They could be great kids or like a bomb thrown into your life, ruining it forever.
Brooklyn Nine-Nine also took home Best Comedy Series to boot, ruining all of your Golden Globes pools.
Greenland not actually melting (tree huggers lying, ruining America).
Piper Palin even quipped earlier this month to the press, “Thanks for ruining our vacation.”
It is a far cry from his father's speech at CPAC last year about how "Neo-Jacobins" are ruining America's foreign policy.
Nana's triumph consisted in possessing and in ruining a newspaper that he had started with a friend's capital.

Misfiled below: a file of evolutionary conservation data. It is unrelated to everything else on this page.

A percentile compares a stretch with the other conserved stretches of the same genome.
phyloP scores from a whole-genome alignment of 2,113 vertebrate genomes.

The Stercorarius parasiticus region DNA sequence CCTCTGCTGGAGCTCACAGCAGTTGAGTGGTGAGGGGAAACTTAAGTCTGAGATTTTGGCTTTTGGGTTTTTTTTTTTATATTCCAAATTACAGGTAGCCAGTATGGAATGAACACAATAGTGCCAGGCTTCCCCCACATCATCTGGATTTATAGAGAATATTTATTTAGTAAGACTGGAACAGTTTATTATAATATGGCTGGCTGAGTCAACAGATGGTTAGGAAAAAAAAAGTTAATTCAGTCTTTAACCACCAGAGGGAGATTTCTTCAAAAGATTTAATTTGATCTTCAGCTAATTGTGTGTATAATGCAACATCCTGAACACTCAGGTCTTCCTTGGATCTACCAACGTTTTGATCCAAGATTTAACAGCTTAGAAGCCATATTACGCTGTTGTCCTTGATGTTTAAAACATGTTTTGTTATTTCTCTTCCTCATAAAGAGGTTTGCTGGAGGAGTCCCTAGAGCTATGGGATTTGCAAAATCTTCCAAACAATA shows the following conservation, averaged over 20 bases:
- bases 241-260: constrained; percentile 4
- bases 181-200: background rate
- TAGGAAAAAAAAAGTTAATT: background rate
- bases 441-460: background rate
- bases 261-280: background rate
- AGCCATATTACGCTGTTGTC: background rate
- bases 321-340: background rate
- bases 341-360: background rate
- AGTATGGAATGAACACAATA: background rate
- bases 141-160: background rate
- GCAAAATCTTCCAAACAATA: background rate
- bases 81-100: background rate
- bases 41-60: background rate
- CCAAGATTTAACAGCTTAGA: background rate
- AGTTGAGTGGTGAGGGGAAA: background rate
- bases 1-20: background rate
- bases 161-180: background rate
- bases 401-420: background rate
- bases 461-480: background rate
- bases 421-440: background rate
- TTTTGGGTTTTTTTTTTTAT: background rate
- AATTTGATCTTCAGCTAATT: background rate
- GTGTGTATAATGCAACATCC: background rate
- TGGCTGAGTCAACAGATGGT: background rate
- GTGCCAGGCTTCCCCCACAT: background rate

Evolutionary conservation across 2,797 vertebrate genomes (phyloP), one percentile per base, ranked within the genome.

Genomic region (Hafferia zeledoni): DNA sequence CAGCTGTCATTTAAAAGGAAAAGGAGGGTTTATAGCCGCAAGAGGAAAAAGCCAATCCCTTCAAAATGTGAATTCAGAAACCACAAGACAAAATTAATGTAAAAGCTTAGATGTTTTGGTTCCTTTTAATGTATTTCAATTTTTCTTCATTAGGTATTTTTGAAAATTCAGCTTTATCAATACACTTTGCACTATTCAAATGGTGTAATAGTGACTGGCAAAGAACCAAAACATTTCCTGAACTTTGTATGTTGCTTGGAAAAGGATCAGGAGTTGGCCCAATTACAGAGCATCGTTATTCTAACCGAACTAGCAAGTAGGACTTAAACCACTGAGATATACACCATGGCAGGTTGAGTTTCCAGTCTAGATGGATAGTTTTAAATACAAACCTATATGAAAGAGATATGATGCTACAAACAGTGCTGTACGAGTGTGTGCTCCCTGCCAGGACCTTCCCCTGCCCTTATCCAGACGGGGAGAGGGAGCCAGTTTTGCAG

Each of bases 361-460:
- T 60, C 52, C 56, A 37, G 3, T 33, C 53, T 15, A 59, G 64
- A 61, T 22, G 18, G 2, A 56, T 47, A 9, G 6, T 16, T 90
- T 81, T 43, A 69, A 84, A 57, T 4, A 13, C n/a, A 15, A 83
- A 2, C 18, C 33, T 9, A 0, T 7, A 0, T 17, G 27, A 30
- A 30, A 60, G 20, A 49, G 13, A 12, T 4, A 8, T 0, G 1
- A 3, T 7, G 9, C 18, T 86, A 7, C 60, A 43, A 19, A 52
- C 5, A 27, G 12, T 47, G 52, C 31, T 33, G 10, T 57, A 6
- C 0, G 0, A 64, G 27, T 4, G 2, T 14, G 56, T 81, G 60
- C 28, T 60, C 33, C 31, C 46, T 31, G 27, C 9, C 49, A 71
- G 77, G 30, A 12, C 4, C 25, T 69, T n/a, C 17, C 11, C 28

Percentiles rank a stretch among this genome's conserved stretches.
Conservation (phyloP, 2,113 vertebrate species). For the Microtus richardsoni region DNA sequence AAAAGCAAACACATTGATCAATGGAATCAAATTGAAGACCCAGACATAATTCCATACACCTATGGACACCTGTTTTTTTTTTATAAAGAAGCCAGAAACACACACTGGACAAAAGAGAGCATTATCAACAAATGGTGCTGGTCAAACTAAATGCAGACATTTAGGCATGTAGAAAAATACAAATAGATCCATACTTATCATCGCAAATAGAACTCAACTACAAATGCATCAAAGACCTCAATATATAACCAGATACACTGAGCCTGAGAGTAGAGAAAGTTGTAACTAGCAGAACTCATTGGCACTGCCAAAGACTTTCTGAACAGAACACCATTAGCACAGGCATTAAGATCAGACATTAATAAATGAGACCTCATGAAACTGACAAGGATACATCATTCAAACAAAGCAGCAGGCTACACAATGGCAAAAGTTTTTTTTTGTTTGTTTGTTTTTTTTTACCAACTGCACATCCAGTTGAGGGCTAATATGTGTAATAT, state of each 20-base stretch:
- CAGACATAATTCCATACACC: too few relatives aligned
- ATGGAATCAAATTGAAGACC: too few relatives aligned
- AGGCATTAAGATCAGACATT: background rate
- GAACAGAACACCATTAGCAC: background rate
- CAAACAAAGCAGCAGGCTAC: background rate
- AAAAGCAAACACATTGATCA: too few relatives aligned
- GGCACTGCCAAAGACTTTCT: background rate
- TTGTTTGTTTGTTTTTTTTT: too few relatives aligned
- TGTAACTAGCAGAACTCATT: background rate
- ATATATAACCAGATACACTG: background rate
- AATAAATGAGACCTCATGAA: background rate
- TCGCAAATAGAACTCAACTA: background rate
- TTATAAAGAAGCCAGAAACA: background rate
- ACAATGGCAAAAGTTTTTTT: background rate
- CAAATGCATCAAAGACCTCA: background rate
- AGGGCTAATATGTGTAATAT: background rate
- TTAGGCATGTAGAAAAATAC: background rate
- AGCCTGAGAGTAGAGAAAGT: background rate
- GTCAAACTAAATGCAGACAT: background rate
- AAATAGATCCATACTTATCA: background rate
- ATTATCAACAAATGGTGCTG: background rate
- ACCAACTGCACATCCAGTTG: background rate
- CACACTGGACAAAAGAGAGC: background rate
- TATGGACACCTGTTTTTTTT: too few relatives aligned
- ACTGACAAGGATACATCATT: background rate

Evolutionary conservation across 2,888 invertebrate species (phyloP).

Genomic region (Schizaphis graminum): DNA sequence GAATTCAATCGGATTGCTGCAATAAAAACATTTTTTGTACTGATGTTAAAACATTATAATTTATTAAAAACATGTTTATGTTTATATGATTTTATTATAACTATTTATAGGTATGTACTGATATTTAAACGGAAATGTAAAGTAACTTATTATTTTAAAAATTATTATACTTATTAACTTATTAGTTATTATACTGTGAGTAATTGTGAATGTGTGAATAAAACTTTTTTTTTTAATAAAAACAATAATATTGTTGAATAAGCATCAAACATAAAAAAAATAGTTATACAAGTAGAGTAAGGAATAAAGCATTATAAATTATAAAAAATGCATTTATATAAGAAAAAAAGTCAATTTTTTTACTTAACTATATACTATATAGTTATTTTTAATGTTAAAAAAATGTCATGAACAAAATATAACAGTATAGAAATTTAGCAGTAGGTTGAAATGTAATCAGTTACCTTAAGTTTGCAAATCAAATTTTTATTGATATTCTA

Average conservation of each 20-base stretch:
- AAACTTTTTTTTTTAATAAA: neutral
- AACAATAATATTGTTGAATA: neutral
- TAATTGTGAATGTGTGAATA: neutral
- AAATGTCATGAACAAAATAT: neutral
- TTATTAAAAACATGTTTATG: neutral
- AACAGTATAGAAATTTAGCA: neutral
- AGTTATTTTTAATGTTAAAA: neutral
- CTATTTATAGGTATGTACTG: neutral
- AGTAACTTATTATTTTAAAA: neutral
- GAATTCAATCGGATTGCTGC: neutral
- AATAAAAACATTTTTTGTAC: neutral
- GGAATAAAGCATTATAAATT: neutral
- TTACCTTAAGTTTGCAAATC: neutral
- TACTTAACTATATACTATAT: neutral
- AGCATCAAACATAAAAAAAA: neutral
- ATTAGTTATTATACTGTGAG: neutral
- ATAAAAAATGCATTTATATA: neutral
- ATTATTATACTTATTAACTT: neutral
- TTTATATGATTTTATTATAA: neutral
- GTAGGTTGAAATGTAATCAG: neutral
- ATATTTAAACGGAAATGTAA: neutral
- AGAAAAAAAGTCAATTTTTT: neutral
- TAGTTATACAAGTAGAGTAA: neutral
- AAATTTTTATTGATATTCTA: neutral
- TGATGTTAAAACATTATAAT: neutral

My aunt Rosine was at Baden-Baden, ruining the whole family with a new "system."
It was ruining his life, and making him contemplate suicide.
You talk glibly of ruining—but then you talk to a groom and lackey.
He would set impositions of unprecedented length, and revile himself for ruining the victim's handwriting.
late 14c., "act of giving way and falling down," from Old French ruine "a collapse" (14c.), and directly from Latin ruina "a collapse, a rushing down, a tumbling down" (cf. Spanish ruina, Italian rovina), related to ruere "to rush, fall violently, collapse," from PIE *reue- "to smash, knock down, tear out, dig up" (see rough (adj.)). Meaning "complete destruction of anything" is from 1670s. Ruins "remains of a decayed building or town" is from mid-15c.; the same sense was in the Latin plural noun.
1580s (transitive), from ruin (n.). Intransitive sense "fall into ruin" is from c.1600. Financial sense is attested from 1660. Related: Ruined; ruining.